Separately, a manufacturer could ensure quality assurance for their retail customers through the use of CCTV cameras. For example, installing cameras on production and packaging lines and stamping date and time codes on a box of products means the business has the ability to review the recorded video at certain dates and times if there are any queries or disputes.

The installation of CCTV cameras would also help manufacturing businesses improve their packaging procedures and enhance their reputation with retailers.

Health and safety

The use of CCTV cameras, particularly ones such as those developed by North American manufacturer, Avigilon, with self-learning analytics can be used to quickly spot overcrowding, hazards and incidents. The more advanced cameras can easily tell the difference between people and vehicles; thus, providing you with the ability to monitor sensitive areas automatically and you can be alerted if anyone enters a vehicle only area and vice versa.

The use of cameras to monitor manufacturing facilities can therefore ensure that costly accidents are prevented. Ecl-ips’s manufacturing client in Coventry is now using automatic forklift trucks which steer with the use of lasers. This is cutting-edge labour-saving technology but employees at the site need to be vigilant around them. This has led to more cameras being fitted where the forklifts are operating to provide health and safety monitoring for staff.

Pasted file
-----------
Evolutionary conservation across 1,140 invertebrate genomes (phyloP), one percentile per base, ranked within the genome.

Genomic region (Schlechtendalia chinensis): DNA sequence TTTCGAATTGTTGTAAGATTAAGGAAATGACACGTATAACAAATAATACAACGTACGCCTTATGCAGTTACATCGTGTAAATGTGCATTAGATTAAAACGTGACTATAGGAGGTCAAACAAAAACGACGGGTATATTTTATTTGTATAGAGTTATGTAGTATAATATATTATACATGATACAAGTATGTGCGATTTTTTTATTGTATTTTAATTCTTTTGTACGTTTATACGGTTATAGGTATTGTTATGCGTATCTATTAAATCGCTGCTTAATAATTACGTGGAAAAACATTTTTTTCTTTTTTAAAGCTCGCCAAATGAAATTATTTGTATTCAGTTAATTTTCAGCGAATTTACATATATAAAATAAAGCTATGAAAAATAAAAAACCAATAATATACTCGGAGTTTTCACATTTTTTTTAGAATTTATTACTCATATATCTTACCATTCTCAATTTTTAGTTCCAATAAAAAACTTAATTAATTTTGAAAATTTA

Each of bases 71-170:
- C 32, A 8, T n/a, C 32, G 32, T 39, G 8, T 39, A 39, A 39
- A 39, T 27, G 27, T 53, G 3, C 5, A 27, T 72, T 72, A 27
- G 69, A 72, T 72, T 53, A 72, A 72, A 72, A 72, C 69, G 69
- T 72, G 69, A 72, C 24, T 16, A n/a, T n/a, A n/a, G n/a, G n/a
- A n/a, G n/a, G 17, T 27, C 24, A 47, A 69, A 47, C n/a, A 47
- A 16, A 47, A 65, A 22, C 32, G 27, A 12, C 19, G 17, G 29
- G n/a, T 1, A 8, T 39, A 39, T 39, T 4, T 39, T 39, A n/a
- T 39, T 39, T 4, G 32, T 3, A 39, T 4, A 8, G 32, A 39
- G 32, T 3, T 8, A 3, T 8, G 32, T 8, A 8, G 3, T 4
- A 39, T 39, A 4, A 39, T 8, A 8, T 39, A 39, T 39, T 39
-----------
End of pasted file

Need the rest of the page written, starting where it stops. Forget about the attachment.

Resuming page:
Aaron Kernaghan, managing director of Ecl-ips, said, “We believe CCTV is a great of part of your safeguarding portfolio for any site. We now install CCTV just as regularly for health and safety purposes as we do for security requirements.”

Evidence for accident claims and for improving working practices

CCTV allows for monitoring of employees and also contractors working on your sites. When incidents and accidents occur the video footage provides evidence that can help improve the working practices of employees and contractors as well as making sure you have the facts. You can find images quickly that will show whether that person really did hurt themselves in the way they are claiming or an accident happened in the way people are reporting.

This is particularly important if someone decides to make a claim against a company and increasingly loss prevention departments are using video footage to settle disputes and dismiss claims.

Himmat Rai of Sentinel Safety, which has provided Ecl-ips staff with health and safety training, said, “I have found CCTV footage extremely useful when investigating accidents.  In order to find out how an accident occurred it’s normally a case of putting together a sequence of events of which CCTV footage really helps.”

Setting out the purpose for your system

Companies need to know that if you are operating a commercial CCTV system you must ensure you comply with the latest data protection laws.

Your company will need to develop a policy for CCTV use and clearly state the purpose you are using it for. Businesses should then regularly review whether CCTV is still the best solution for its intended purpose. Additionally, businesses must ensure that their CCTV footage is held securely and only held for as long as is necessary.

As long as you employ a CCTV specialist to install your system and you manage it properly the advancements in technology mean that this is an incredibly useful security and monitoring tool for a wide range of businesses.